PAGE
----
Alice Robinson is a Melbourne-based author, I can’t tell you her age but she doesn’t look very old (here), and more disappointingly I can’t tell you whether or not she grew up in the country. But this is her debut novel, impressively long-listed for the Stella, after a PhD in creative writing. I worry about novels like this, straight out of school, that the story follows a formula designed to suck me in and I am. But before my criticisms get out of hand, let me say right at the beginning that Laura, the book’s central character engaged me and I was very invested in learning more about her.
In many ways Anchor Point (2015) is a worthy newcomer to the long line of books I have been studying and writing about as I delineate the myth of the Independent Woman, particularly in the setting of the Australian Bush which has been and still is claimed for the archetypal Australian man, ‘lone hand’, larrikin soldier etc.
Although set in the 1980s and 90s – in a fictional location in the foothills of the Alps in north eastern Victoria – Laura’s story embodies in one generation the dichotomy between the pioneering settler of Australian legend on one hand and Indigenous land claims, climate change and land degradation from over clearing, on the other.
Laura herself embodies almost from the time her sister Vic is born, when she is five or six, the ‘drover’s wife’ (here) condemned to kitchen servitude and drudgery (although not, in this case, endless childbearing), to support the intrepid pioneer, her father. A servitude she adopts, in the house and out on the property, through the disappearance of her mother when she is ten, through the schooling of her sister, through to her own reluctant bid for independence as the partner of another needy, controlling man in Sydney, and finally to her return to the farm to care for her father and the property when her father falls victim to early onset alzheimers.
The book is written in the third person entirely from Laura’s POV. Her father, Bruce, himself the son of a failed farmer, has bought a couple of hundred of acres of bush which he plans to clear in order to farm sheep. Kath, Laura’s mother, is a German-born potter, who ‘neglects’ her housework and her daughters to pursue her art. Both the housework and the care of Vic increasingly fall to Laura.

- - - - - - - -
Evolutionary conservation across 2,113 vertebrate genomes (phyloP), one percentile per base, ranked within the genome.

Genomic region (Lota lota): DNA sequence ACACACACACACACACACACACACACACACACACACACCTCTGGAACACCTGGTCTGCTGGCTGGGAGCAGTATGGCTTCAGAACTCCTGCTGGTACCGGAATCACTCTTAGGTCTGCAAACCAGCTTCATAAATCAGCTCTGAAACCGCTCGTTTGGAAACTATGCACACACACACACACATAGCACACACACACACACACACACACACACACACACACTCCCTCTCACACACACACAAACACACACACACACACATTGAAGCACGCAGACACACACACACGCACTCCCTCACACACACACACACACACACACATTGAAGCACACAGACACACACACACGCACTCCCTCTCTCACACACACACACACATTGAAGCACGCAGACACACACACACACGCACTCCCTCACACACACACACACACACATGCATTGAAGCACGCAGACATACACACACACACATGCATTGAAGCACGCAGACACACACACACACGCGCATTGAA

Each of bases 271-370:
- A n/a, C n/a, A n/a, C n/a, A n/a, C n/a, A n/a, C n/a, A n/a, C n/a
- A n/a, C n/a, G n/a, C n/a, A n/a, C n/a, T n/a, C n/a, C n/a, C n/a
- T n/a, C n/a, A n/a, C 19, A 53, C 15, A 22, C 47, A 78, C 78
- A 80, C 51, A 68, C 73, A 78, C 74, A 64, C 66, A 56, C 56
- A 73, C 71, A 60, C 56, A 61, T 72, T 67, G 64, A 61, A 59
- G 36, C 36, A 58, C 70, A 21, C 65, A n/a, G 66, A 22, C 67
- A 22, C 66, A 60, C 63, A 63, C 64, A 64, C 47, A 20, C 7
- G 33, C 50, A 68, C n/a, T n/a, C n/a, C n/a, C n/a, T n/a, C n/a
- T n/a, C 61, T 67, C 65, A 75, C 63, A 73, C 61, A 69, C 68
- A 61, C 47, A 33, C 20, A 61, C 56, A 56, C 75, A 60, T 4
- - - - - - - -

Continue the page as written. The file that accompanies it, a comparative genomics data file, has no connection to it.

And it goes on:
Do we feel for Kath? We all felt for Katherine Mansfield last week (Who Does the Dishes?), are their situations the same? Bruce, all pioneers, all men maybe, have this expectation that women will keep house while they get on with the real work. Does Laura feel for Kath? Not really, certainly not after she gets a black eye when she drops one of her mother’s vases. Bruce and Kath spend another night arguing, there’s a storm, the creek floods, Kath disappears. Laura’s own actions are not above reproach (no spoilers!), but she picks up the slack, Bruce brings in men to clearfell the trees, Laura drops out of school and becomes a farmer alongside Bruce.
Her only friend is Joseph, an Aboriginal boy her own age, a token? No, but nearly. He may have been her romantic interest but in the end is not. In fact, this novel is like those movies of the book where a number of characters are conflated into one. Where in real life we might take up with a dozen others before coming upon our partner for life, each of the girls meets one man and that’s it. And poor old Bruce meets no-one.
It is telling that when we finally learn more about Kath it turns out her name is actually Katya, which Bruce had insisted on Australianising. Bruce stands in for all those settlers right back to 1788 who insisted on farming methods brought with them from England. You can only shudder as all the trees are removed, all the way down the hill to the creek, and he even regularly threatens to chop down the ‘canoe’ tree in the yard of their modest house.
The drought years which come increasingly often are a marker for climate change. In the end Laura makes mostly futile efforts to re-forest the ruined land, promises it to Joseph who wants it for Indigenous access, then must renege and sell-up, probably to developers for housing, as her own health declines.
In the last chapter Laura is with Vic, in Vic’s apartment on the 33rd floor, the power out, looking out on a Melbourne ringed by bushfires. Anchor Point, intended as a parable for our times, I guess is that, but works best as a character study of Laura and her relationships – to her father, to her dependent sister, to Luc, her dependent partner, and to her absent mother.
Alice Robinson, Anchor Point, Affirm Press, 2015. Audio version – Queensland Narrating Service, read by Ursula Wharton.
Jessica White’s review (here). And Jess did grow up on the land, in cotton country, cleared and levelled to within an inch of its life.
Lisa (ANZLL)’s author interview (here)